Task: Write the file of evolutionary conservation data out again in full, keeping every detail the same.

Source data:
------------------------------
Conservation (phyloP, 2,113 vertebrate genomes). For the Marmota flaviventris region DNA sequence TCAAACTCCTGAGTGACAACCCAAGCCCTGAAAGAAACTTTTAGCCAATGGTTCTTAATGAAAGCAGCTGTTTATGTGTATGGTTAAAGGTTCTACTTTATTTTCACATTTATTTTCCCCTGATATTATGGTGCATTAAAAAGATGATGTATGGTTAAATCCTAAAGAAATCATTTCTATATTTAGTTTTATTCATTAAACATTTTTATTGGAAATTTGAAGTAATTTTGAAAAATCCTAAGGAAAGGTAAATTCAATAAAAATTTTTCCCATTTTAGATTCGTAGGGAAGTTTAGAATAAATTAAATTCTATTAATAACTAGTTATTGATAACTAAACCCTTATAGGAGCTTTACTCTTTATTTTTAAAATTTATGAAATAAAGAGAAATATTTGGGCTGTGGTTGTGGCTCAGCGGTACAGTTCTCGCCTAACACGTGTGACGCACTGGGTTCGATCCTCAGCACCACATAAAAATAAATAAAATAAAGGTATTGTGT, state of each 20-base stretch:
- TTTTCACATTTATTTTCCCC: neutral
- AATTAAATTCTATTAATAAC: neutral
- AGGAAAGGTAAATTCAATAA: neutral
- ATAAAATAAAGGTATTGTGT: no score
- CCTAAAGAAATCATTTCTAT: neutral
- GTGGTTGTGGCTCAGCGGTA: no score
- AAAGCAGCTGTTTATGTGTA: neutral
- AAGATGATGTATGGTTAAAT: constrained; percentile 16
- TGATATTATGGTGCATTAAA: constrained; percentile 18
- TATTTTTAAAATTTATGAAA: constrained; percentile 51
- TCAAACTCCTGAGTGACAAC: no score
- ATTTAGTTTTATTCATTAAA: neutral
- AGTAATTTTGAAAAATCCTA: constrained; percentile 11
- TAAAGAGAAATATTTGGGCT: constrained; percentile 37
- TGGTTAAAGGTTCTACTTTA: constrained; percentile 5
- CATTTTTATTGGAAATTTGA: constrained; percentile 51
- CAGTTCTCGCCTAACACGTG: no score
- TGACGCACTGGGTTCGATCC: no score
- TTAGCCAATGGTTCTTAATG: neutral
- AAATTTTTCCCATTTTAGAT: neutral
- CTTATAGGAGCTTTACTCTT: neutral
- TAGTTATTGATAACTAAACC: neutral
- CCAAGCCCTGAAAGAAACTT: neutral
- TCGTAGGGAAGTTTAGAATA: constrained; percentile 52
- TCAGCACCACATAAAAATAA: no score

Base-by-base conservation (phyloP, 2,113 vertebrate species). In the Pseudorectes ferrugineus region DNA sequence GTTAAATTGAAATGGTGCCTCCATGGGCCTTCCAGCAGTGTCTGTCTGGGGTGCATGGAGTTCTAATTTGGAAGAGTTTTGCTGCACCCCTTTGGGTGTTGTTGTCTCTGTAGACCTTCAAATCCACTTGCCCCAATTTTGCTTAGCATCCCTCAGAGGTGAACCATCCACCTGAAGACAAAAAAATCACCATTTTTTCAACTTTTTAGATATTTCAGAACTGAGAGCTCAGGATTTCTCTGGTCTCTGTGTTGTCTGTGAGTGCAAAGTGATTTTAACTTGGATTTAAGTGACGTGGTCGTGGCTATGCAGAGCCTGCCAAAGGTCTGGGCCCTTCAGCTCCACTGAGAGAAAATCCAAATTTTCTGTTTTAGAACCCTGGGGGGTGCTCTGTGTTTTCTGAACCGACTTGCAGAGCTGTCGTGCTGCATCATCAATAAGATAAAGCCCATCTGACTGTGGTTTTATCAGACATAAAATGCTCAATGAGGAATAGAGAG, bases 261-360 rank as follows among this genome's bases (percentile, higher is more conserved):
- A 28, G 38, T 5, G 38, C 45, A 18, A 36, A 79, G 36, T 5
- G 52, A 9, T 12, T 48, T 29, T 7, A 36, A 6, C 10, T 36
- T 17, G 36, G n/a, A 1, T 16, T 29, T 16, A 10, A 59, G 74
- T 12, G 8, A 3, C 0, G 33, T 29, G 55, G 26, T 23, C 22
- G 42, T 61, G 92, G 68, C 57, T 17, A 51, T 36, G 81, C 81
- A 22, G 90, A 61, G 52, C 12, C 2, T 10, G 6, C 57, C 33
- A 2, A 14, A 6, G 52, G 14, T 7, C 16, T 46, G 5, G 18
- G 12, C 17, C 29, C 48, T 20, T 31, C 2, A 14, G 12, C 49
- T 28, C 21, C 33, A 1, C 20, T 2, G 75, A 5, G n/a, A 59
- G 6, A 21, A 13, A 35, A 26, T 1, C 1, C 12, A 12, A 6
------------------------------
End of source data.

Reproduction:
Conservation (phyloP, 2,113 vertebrate genomes). For the Marmota flaviventris region DNA sequence TCAAACTCCTGAGTGACAACCCAAGCCCTGAAAGAAACTTTTAGCCAATGGTTCTTAATGAAAGCAGCTGTTTATGTGTATGGTTAAAGGTTCTACTTTATTTTCACATTTATTTTCCCCTGATATTATGGTGCATTAAAAAGATGATGTATGGTTAAATCCTAAAGAAATCATTTCTATATTTAGTTTTATTCATTAAACATTTTTATTGGAAATTTGAAGTAATTTTGAAAAATCCTAAGGAAAGGTAAATTCAATAAAAATTTTTCCCATTTTAGATTCGTAGGGAAGTTTAGAATAAATTAAATTCTATTAATAACTAGTTATTGATAACTAAACCCTTATAGGAGCTTTACTCTTTATTTTTAAAATTTATGAAATAAAGAGAAATATTTGGGCTGTGGTTGTGGCTCAGCGGTACAGTTCTCGCCTAACACGTGTGACGCACTGGGTTCGATCCTCAGCACCACATAAAAATAAATAAAATAAAGGTATTGTGT, state of each 20-base stretch:
- TTTTCACATTTATTTTCCCC: neutral
- AATTAAATTCTATTAATAAC: neutral
- AGGAAAGGTAAATTCAATAA: neutral
- ATAAAATAAAGGTATTGTGT: no score
- CCTAAAGAAATCATTTCTAT: neutral
- GTGGTTGTGGCTCAGCGGTA: no score
- AAAGCAGCTGTTTATGTGTA: neutral
- AAGATGATGTATGGTTAAAT: constrained; percentile 16
- TGATATTATGGTGCATTAAA: constrained; percentile 18
- TATTTTTAAAATTTATGAAA: constrained; percentile 51
- TCAAACTCCTGAGTGACAAC: no score
- ATTTAGTTTTATTCATTAAA: neutral
- AGTAATTTTGAAAAATCCTA: constrained; percentile 11
- TAAAGAGAAATATTTGGGCT: constrained; percentile 37
- TGGTTAAAGGTTCTACTTTA: constrained; percentile 5
- CATTTTTATTGGAAATTTGA: constrained; percentile 51
- CAGTTCTCGCCTAACACGTG: no score
- TGACGCACTGGGTTCGATCC: no score
- TTAGCCAATGGTTCTTAATG: neutral
- AAATTTTTCCCATTTTAGAT: neutral
- CTTATAGGAGCTTTACTCTT: neutral
- TAGTTATTGATAACTAAACC: neutral
- CCAAGCCCTGAAAGAAACTT: neutral
- TCGTAGGGAAGTTTAGAATA: constrained; percentile 52
- TCAGCACCACATAAAAATAA: no score

Base-by-base conservation (phyloP, 2,113 vertebrate species). In the Pseudorectes ferrugineus region DNA sequence GTTAAATTGAAATGGTGCCTCCATGGGCCTTCCAGCAGTGTCTGTCTGGGGTGCATGGAGTTCTAATTTGGAAGAGTTTTGCTGCACCCCTTTGGGTGTTGTTGTCTCTGTAGACCTTCAAATCCACTTGCCCCAATTTTGCTTAGCATCCCTCAGAGGTGAACCATCCACCTGAAGACAAAAAAATCACCATTTTTTCAACTTTTTAGATATTTCAGAACTGAGAGCTCAGGATTTCTCTGGTCTCTGTGTTGTCTGTGAGTGCAAAGTGATTTTAACTTGGATTTAAGTGACGTGGTCGTGGCTATGCAGAGCCTGCCAAAGGTCTGGGCCCTTCAGCTCCACTGAGAGAAAATCCAAATTTTCTGTTTTAGAACCCTGGGGGGTGCTCTGTGTTTTCTGAACCGACTTGCAGAGCTGTCGTGCTGCATCATCAATAAGATAAAGCCCATCTGACTGTGGTTTTATCAGACATAAAATGCTCAATGAGGAATAGAGAG, bases 261-360 rank as follows among this genome's bases (percentile, higher is more conserved):
- A 28, G 38, T 5, G 38, C 45, A 18, A 36, A 79, G 36, T 5
- G 52, A 9, T 12, T 48, T 29, T 7, A 36, A 6, C 10, T 36
- T 17, G 36, G n/a, A 1, T 16, T 29, T 16, A 10, A 59, G 74
- T 12, G 8, A 3, C 0, G 33, T 29, G 55, G 26, T 23, C 22
- G 42, T 61, G 92, G 68, C 57, T 17, A 51, T 36, G 81, C 81
- A 22, G 90, A 61, G 52, C 12, C 2, T 10, G 6, C 57, C 33
- A 2, A 14, A 6, G 52, G 14, T 7, C 16, T 46, G 5, G 18
- G 12, C 17, C 29, C 48, T 20, T 31, C 2, A 14, G 12, C 49
- T 28, C 21, C 33, A 1, C 20, T 2, G 75, A 5, G n/a, A 59
- G 6, A 21, A 13, A 35, A 26, T 1, C 1, C 12, A 12, A 6